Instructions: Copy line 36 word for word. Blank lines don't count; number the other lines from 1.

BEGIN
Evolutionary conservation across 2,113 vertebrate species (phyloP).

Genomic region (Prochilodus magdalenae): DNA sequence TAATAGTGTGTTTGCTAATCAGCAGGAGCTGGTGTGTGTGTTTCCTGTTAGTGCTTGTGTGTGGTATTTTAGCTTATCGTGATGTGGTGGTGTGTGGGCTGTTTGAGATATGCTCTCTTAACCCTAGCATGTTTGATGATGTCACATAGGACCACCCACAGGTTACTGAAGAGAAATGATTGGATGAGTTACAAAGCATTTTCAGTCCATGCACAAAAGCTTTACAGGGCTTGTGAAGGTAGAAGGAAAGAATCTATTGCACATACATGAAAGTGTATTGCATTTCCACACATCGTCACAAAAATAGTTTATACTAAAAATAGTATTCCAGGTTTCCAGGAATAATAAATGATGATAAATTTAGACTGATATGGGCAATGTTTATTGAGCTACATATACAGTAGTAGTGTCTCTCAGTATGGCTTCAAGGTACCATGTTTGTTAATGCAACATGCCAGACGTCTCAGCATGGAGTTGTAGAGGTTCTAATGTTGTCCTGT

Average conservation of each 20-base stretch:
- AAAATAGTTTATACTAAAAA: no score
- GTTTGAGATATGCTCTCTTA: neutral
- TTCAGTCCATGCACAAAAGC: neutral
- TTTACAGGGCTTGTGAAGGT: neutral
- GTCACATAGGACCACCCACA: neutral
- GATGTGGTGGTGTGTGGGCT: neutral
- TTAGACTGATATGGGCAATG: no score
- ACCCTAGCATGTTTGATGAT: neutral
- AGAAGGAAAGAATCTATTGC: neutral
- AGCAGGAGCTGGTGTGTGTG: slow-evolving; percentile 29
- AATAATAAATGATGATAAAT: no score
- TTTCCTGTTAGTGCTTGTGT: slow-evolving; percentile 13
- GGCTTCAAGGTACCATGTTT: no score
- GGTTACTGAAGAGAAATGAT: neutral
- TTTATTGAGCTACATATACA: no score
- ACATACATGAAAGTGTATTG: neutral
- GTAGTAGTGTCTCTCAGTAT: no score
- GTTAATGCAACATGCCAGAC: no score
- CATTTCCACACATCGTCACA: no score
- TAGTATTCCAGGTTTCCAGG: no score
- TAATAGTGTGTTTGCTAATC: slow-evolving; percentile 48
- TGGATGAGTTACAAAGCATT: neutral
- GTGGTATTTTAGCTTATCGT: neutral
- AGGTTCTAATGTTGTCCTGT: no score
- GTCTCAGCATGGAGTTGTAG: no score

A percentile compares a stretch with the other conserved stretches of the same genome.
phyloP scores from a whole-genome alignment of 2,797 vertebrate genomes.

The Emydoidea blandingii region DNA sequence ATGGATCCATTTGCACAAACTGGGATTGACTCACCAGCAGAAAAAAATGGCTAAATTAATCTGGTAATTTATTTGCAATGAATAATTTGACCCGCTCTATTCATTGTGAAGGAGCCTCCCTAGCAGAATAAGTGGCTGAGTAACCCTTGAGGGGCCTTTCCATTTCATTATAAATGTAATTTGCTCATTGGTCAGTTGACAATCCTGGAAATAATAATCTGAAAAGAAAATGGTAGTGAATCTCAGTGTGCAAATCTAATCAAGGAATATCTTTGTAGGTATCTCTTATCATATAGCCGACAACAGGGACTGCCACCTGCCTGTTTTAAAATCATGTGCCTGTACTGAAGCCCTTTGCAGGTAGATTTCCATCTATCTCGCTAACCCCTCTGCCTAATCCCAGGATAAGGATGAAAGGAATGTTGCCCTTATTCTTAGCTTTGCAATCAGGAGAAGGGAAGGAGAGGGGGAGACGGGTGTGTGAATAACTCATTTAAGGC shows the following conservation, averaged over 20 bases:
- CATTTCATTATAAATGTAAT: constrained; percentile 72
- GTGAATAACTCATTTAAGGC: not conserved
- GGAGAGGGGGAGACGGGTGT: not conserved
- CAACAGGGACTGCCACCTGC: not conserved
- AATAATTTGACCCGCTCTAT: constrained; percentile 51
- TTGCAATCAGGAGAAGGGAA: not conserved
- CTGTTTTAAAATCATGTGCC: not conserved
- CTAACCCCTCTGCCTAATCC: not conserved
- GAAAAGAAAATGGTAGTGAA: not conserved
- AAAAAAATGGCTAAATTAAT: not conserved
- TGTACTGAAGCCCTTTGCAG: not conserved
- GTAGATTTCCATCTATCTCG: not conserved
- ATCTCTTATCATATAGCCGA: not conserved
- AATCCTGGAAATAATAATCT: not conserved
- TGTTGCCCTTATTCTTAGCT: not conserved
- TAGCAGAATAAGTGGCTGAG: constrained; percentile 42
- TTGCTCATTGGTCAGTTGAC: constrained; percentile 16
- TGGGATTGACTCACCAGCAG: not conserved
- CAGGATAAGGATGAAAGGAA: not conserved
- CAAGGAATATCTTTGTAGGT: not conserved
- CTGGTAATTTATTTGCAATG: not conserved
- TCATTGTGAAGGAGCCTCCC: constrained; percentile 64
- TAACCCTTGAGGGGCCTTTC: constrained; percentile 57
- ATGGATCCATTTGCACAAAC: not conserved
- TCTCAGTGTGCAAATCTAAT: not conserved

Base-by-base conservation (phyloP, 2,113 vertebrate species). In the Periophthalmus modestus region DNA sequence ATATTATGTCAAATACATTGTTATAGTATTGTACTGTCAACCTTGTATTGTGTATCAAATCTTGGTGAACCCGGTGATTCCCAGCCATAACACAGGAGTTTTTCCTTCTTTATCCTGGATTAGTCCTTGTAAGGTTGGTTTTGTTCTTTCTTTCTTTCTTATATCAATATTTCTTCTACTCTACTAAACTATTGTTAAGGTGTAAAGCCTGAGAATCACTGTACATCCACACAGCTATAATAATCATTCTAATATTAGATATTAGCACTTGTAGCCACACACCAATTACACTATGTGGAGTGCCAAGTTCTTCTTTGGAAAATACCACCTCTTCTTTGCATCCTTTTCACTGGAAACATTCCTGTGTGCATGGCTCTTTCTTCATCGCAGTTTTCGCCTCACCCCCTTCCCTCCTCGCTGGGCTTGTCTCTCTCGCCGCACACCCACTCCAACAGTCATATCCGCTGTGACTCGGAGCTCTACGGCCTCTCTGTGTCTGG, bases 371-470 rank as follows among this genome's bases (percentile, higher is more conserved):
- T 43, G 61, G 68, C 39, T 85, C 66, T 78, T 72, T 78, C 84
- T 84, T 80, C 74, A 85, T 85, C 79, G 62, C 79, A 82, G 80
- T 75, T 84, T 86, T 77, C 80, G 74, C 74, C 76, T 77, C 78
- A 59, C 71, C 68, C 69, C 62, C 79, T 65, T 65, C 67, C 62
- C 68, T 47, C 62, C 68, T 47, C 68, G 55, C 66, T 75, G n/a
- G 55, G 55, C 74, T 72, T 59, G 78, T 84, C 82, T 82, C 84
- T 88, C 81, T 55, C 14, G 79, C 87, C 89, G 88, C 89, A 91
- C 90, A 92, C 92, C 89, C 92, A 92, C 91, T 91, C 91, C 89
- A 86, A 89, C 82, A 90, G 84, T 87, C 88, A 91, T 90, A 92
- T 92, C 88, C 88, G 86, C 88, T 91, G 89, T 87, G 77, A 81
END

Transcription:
- AATAATTTGACCCGCTCTAT: constrained; percentile 51